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Puppeteer Review


Puppeteer is a fantastic new title from Sony Japan. At first glance it’ll no doubt remind you of LittleBigPlanet, however dig a little deeper and you’ll see that this is a title which is very unique in both style and gameplay. Puppeteer is in a world of its own, offering platforming as you’ve never quite seen it before.

The story of Puppeteer sees you taking control of a boy named Kutaro, who has been turned into a puppet and had his head torn off by the evil Moon Bear King. Throughout the adventure you’ll wander the wonderfully artistic levels, finding various heads to substitute for your own. Each head that you find along the way has its own unique ability which can be activated at certain points in the game. Heads basically act as lives, so as soon as they run out you’ll have to restart at the last checkpoint. Luckily you can put your head back on again should it fall off, although you’ll have to act quickly. Can you defeat the evil Moon Bear King without losing your head?

Accompanying Kutaro on his journey is Ying Yang, a ghostly cat who helps gather heads and uncover Moonsparkles, the game’s token collectables which can be exchanged for an extra life should you manage to gather 100. Interestingly, Ying Yang can be controlled by the right stick, or if you have a friend around, can be controlled using an extra controller, which helps give the game its social aspect. Ying Yang makes way for other companions later in the game, although all that really changes in this respect is the personality of the character accompanying you rather than them bringing anything new in terms of gameplay.

Soon into the game, Kutaro gains a pair of magical scissors named Calibrus which allow him to cut through anything made out of paper or fabric as well as numerous items in the environment. This is where the game comes into its own as you face up against minions and larger boss characters which you must literally cut down to size. What I really love about Calibrus in particular is how useful and innovative it feels when you come up against some of the game’s end of level bosses. Here you’ll use a combination these powerful scissors and other abilities to take care of these tougher than usual enemies. This can involve slashing and cutting them while traveling up to their weak spots or even just combining bombs and using Calibrus to travel from one platform to the next, while dodging sinking platforms and enemy attacks. To compliment Calibrus, Kutaro also gains a shield which he can use to block and deflect enemy attacks, as well as a few other powers, although we’ve got to keep some things secret.


To add another twist, Calibris can be also used to travel within levels - and in any direction too. This sees our hero cut through all manner of objects such as clouds, leafs and more in order to get across platforms and climb vertically up trees and more, giving a unique twist to the traditional feel of the platformer. Travelling through levels in this way really does make the game feel different, and when combined with the usually platformer style of jumping and avoiding enemies, really makes the game stand on it's own.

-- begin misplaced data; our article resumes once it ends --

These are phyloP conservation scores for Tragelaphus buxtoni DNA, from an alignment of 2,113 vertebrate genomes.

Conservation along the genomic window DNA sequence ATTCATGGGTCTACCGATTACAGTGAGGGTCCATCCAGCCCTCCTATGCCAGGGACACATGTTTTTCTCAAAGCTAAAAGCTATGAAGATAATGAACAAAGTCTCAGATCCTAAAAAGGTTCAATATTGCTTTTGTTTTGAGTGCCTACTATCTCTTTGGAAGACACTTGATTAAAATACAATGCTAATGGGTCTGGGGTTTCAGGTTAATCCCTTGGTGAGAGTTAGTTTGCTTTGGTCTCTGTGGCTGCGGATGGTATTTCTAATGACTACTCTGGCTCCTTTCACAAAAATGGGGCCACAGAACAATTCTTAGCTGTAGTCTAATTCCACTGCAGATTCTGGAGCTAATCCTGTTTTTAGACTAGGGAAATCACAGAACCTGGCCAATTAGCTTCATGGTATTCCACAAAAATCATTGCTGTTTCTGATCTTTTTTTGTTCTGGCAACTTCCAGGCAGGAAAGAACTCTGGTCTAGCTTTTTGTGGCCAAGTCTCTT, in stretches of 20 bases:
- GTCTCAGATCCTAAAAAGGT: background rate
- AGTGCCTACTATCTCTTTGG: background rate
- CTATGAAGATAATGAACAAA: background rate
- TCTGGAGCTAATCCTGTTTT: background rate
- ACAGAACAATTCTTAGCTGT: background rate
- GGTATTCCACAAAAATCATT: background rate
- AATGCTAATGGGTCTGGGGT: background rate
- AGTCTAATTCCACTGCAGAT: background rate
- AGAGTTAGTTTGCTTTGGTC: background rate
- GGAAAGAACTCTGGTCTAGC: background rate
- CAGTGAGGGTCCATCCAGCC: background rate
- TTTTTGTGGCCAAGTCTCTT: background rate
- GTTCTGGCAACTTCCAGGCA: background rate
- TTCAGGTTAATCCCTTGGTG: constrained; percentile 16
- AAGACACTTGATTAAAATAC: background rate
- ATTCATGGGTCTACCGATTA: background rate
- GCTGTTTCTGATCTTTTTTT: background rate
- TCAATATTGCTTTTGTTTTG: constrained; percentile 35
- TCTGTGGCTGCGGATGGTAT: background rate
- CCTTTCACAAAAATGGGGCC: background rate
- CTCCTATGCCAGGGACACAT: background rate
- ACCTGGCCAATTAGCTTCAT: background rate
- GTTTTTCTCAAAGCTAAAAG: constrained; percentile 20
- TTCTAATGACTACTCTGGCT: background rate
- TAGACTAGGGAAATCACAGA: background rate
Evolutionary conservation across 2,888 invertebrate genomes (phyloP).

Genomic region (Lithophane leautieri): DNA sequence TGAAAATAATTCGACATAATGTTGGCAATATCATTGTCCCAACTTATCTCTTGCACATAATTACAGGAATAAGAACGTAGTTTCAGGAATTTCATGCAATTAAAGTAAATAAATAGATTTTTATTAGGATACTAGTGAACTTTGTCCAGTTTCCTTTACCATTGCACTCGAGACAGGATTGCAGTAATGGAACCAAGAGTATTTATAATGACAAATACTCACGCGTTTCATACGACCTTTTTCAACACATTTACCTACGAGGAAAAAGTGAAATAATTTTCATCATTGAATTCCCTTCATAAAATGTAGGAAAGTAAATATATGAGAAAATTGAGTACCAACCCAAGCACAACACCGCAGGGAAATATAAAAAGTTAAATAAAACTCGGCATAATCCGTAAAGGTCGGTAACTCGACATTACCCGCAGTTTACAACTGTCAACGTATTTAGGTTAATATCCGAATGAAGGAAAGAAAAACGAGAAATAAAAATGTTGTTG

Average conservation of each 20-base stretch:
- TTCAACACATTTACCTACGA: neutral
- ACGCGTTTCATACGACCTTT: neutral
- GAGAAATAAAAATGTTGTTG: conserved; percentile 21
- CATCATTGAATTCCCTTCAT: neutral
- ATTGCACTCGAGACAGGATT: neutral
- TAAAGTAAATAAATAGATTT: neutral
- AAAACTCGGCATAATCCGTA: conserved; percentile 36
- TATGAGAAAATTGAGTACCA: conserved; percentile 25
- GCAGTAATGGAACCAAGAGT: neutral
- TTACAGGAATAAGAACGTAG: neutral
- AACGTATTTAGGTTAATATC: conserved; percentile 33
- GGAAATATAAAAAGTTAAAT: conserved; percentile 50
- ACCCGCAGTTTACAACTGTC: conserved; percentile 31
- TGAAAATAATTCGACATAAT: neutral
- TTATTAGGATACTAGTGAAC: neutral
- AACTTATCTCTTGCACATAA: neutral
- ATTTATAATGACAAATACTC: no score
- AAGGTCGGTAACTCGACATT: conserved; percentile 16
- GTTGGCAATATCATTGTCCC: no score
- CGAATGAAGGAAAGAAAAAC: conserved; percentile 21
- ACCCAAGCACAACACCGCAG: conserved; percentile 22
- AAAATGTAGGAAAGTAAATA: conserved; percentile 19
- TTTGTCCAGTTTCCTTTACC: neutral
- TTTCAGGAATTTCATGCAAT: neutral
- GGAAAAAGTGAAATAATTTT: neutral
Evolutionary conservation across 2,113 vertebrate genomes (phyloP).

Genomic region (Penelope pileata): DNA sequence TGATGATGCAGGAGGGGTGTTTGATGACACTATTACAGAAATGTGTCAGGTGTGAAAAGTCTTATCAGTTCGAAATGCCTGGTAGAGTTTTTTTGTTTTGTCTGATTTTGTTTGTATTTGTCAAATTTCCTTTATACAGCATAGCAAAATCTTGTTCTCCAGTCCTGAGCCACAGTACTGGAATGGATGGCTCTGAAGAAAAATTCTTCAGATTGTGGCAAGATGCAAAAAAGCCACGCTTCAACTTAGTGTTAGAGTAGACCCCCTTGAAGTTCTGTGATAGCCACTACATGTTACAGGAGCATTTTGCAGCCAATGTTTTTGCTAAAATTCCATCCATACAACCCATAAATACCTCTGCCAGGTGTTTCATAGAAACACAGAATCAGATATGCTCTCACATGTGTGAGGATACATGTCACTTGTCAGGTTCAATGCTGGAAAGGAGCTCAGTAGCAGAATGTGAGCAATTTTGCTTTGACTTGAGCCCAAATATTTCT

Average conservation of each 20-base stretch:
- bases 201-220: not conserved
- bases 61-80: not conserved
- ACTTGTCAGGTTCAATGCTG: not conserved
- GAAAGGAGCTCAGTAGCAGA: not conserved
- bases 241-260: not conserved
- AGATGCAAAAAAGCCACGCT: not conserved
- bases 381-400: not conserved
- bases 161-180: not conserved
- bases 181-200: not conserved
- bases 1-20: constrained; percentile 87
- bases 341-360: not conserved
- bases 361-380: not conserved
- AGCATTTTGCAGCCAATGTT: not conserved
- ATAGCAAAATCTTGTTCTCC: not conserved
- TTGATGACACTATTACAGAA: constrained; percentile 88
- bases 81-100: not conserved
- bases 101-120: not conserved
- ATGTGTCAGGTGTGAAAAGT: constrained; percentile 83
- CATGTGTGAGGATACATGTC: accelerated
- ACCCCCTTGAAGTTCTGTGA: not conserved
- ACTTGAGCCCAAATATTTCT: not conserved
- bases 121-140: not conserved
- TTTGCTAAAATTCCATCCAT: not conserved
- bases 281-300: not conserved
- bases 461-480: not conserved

The levels themselves are wonderfully designed, starting off quite simple and providing an experience like most platformers, before changing completely, having you cut your way along large gaps, gliding through the air with only your magical scissors keeping you afloat. You’ll have to overcome many obstacles, such as large frogs which you’ll need to blow up with bombs, a large snake which itself acts as a platform as well as numerous other challenges which will keep you on your toes. No matter what stage you find yourself in yourself in, it’ll be an ever changing environment which is always challenging.

As well as having to negotiate the various stages, you’ll also need to keep an eye out for bonus stages, which reward you with even more adventure. The bonus stages are unlocked by pressing down on the d-Pad when you see a head symbol flashing on screen. To enter these levels you’ll have to use the head which matches up to the one flashing. Bonus levels provide you with a great way to collect Moonsparkles and also provide a different challenge from the main game. All unlocked bonus levels are replayable in the game menu, adding some longevity to the game.

Puppeteer is an incredible beautiful looking title with story telling that will have your children glued to the screen. I’d describe it as a mix between a puppet show and a pantomime as the incredibly over the top evil villains try to stop our hero from saving the captured souls of the other children and find his way home. It’s compelling stuff and not for one minute could my own kids take their eyes off the screen as I played the game for the purpose of this review.

We all like a huge game and Puppeteer is certainly that. It'll no doubt keep you going for at least 12-15 hours, which is pretty impressive. What's even better is that the game is as varied as it is long, you'll certainly not be complaining about repetitive gameplay as the developer seems to throw in all manner of obstacles and variation in levels to keep you hooked.

I say this with no string attached, Puppeteer is an excellent platformer, providing a wonderful, varied experience. It's one of the most unique titles this year and in my opinion, one of the most fun too. If you have a PS3, give Puppeteer a try and don't let one of the year's most original games pass you by.

(Version Tested: PS3)

Pros

+ Lengthy Gameplay
+ Wonderful Presentation
+ Fantastic Acting/Sound
+ Varied Level Design

Cons

+ I can't think of any

Edited On 06 Sep, 2013

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